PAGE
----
The Greek island of Kea – or Tzia

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I always felt that in order to feel like your on a ‘proper’ Greek island, one should travel about five hrs by ferry to Paros or Naxos, for example – or even further afield to Skopelos or Alonissos.

I shouldn’t be so quick to judge, as my experiences in Poros and Aegina have taught me.  Both are islands very near Athens, and easily accessible (all islands are, actually – it just depends how long you want to spend travelling to them, if you don’t fly direct).

This time I chose Kea, or Tzia in Greek.

It’s an island only roughly one hour away by ferry, but you have to leave from the port of Lavrio.  Lavrio is approximately a 2 hr bus ride from Athens, mainly because it doesn’t go direct, but via a few different outlaying towns and villages.
Lavrio itself is nothing to write home about – and a piece of advice: if you get a bus that gets you there at least 1.5 hrs before the ferry, don’t get off at the port.  Instead, get off in the town centre, go and eat in a taverna overlooking the harbour and then give yourself about 15 mins to walk to the port (or get a taxi if it’s too hot) and buy your ferry ticket.  The ferry offices won’t be open if you’re there too early and the port is a bit of a dump quite frankly.

But all these grumpy feelings of mine (hot, bothered, cr*ppy port) evaporated as soon as I set foot on the ferry and pulled off.  It’s only eleven Euros one way – a good price eh?!  And the bus ticket is 4.90 Euros.
There’s something about being at sea that blows the cobwebs away (literally) and leaves one feeling excited about what lays ahead!

Arriving into the port
Arriving into the port of Kea

Pulling into the harbour of Kea, I made the short walk of about 10 minutes to my accommodation: Koralli Studios.

And what a lovely location (opposite the beach) and gorgeously done up rooms!  They were a fair size, very clean and not worn looking.  The hosts cleaned my room daily and with solar heating, there was an abundance of hot water.  Prices for one room as 45 Euros, lowered to try to attract more visitors.  It’s a shame there weren’t many people staying (not from my point of view, from the owner’s point of view – the lovely Dimitra) as I like to see local businesses thriving, especially in these times.

A great hire care for 30 Euros a day was perfect for a Citroen C5.

I took myself off to beaches, monasteries and the Hora (the old capital in the centre of the island – up in the mountains).

So here, in pictures, I present Kea.  Enjoy.

Beautiful coastline
Beautiful coastline of Kea


White church against the blue skies
White church against the blue skies in Kea


Fishermen going about their day
Fishermen going about their day in Kea
Monastery grounds
Monastery grounds on Kea
Local cat
Local Kea cat!


Local Hora - village
Kea Hora – village


And it wouldn't be complete without a sunset
And it wouldn’t be complete without a Kea sunset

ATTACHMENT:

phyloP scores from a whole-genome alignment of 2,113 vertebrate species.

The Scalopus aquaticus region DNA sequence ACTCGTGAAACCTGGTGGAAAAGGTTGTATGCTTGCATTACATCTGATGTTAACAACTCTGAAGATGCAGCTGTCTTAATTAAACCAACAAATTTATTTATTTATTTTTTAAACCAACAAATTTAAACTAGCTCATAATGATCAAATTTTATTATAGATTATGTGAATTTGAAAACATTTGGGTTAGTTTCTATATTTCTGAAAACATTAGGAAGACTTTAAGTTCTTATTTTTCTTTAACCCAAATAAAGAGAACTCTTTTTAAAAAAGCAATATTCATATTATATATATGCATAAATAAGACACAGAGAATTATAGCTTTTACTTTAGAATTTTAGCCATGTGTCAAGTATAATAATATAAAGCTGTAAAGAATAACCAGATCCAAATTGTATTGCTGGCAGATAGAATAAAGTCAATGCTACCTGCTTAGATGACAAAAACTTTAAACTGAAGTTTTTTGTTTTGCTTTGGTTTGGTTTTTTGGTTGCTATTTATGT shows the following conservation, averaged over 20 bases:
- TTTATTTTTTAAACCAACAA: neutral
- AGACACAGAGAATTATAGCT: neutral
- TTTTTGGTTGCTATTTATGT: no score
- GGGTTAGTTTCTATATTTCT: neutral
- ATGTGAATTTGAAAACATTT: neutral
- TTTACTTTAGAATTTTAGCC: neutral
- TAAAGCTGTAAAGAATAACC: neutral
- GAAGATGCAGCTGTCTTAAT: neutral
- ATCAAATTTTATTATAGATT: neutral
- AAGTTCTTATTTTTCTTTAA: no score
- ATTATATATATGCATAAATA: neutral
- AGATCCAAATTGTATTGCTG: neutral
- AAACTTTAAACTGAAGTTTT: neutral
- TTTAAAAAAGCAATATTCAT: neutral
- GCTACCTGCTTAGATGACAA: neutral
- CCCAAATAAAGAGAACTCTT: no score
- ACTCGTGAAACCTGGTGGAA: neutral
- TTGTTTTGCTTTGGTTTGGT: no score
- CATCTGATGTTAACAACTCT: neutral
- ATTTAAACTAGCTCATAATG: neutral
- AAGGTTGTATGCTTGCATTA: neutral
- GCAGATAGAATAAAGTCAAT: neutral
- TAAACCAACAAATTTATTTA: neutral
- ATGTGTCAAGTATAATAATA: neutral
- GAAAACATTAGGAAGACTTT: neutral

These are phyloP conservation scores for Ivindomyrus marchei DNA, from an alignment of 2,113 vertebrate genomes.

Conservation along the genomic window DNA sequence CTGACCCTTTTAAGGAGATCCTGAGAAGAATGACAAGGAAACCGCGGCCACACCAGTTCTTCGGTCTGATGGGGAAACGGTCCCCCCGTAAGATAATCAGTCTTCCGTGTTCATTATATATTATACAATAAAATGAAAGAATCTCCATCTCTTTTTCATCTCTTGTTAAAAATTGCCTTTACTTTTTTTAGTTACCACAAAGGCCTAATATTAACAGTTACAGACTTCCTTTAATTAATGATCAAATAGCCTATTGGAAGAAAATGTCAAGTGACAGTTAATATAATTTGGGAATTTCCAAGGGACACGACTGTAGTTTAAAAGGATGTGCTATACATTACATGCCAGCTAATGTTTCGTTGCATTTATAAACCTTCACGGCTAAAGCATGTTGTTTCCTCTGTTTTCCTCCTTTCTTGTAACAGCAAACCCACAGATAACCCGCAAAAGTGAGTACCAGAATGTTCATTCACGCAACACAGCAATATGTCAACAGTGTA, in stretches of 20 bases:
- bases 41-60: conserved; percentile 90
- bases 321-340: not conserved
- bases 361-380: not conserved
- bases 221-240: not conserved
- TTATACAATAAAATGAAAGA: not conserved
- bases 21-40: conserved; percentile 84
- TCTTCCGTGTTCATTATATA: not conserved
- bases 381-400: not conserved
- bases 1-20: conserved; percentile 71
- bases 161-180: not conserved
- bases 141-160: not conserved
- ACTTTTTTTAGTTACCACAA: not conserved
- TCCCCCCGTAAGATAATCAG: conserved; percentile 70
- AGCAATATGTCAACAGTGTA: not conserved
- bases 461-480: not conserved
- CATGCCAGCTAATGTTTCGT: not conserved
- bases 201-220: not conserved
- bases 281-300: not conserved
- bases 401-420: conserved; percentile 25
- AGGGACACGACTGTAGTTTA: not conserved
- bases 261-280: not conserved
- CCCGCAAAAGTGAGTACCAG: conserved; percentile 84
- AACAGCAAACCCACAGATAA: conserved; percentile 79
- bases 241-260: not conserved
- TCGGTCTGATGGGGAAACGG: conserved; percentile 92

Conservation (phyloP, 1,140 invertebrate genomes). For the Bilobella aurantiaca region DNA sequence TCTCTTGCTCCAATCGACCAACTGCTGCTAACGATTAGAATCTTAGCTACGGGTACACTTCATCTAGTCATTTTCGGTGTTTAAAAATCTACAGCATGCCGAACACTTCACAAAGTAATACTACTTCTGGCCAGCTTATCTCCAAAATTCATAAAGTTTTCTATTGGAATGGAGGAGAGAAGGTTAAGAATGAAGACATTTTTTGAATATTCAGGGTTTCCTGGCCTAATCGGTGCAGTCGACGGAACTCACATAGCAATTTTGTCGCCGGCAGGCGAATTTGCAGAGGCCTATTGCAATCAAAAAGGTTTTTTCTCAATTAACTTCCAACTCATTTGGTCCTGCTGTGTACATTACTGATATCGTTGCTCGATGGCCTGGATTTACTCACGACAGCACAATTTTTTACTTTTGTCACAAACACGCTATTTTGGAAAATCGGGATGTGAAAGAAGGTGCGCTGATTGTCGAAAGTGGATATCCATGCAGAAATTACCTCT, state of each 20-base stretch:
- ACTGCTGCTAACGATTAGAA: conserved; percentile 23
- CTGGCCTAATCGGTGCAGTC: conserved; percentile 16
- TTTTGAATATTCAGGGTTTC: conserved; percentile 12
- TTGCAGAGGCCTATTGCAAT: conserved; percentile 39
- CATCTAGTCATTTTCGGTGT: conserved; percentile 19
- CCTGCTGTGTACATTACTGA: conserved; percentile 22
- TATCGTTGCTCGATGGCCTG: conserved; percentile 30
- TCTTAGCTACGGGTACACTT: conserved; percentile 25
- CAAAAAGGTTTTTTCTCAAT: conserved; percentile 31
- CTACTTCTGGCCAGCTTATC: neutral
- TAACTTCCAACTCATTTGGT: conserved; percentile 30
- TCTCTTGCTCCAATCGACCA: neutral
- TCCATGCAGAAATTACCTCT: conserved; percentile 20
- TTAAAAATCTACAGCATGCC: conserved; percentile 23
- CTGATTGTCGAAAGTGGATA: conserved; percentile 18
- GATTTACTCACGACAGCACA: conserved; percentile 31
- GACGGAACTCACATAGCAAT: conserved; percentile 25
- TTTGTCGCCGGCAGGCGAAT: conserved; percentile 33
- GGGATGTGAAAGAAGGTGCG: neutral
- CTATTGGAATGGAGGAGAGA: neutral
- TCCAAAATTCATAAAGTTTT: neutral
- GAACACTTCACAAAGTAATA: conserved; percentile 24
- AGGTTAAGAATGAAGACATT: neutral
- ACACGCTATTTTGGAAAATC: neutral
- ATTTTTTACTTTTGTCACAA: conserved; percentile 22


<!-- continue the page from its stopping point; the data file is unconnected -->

1. Lovely photos! My son got married on one of those Greek Islands, complete with goats’ bells tinkling in the background, church bell, dinner later down the hill at the taverna with Ouzo toasts all around. All overlooking the Adriatic sea. The Greek islands have to compete with Paris as some of the most romantic places in the world.

  2. Kea was the first Greek island I visited. In those days — this was thirty years ago — the island had a reputation for being unfriendly, though possibly only to Greeks from the mainland. My room was less than US$10/day. I misunderstood my host about when the hot water was on, and went several days before I discovered that it was always off unless you asked.

    As I recall, if you take the road up the hill immediately to the west of the port and then turn south to go along the west side of the island, there is a road cut where old pottery comes out of the side of the hill. The cut was fresh when I was there, but as I say, that was some time ago.

    I liked Kea.

  3. It’s great to see this post has conjured up good memories for people, and the photos have titilated the senses.
    Yes, the Greek islands have such a sense of clarity and light to them, I swear my eyesight’s improving.
    Glad you liked this post.

  4. Your picture of the monastery cat reminds me that when I was there the monastery cat was named “Douli”, but that was many cat-years and cat-lives ago.

  5. As you know, I’m a cat lover and I’m so glad I caught this little one all curled up, with his/her little front paws all tucked up. I love it when cats do that – they look so cute!

    • I’m glad you think so. Kea is really one of my favourite islands so if I can help ‘plug’ it, I will. It’s also the island where the film crew “The Journey” will be coming back to to film in April 14. Do check out my various posts about “The Journey” on my site.


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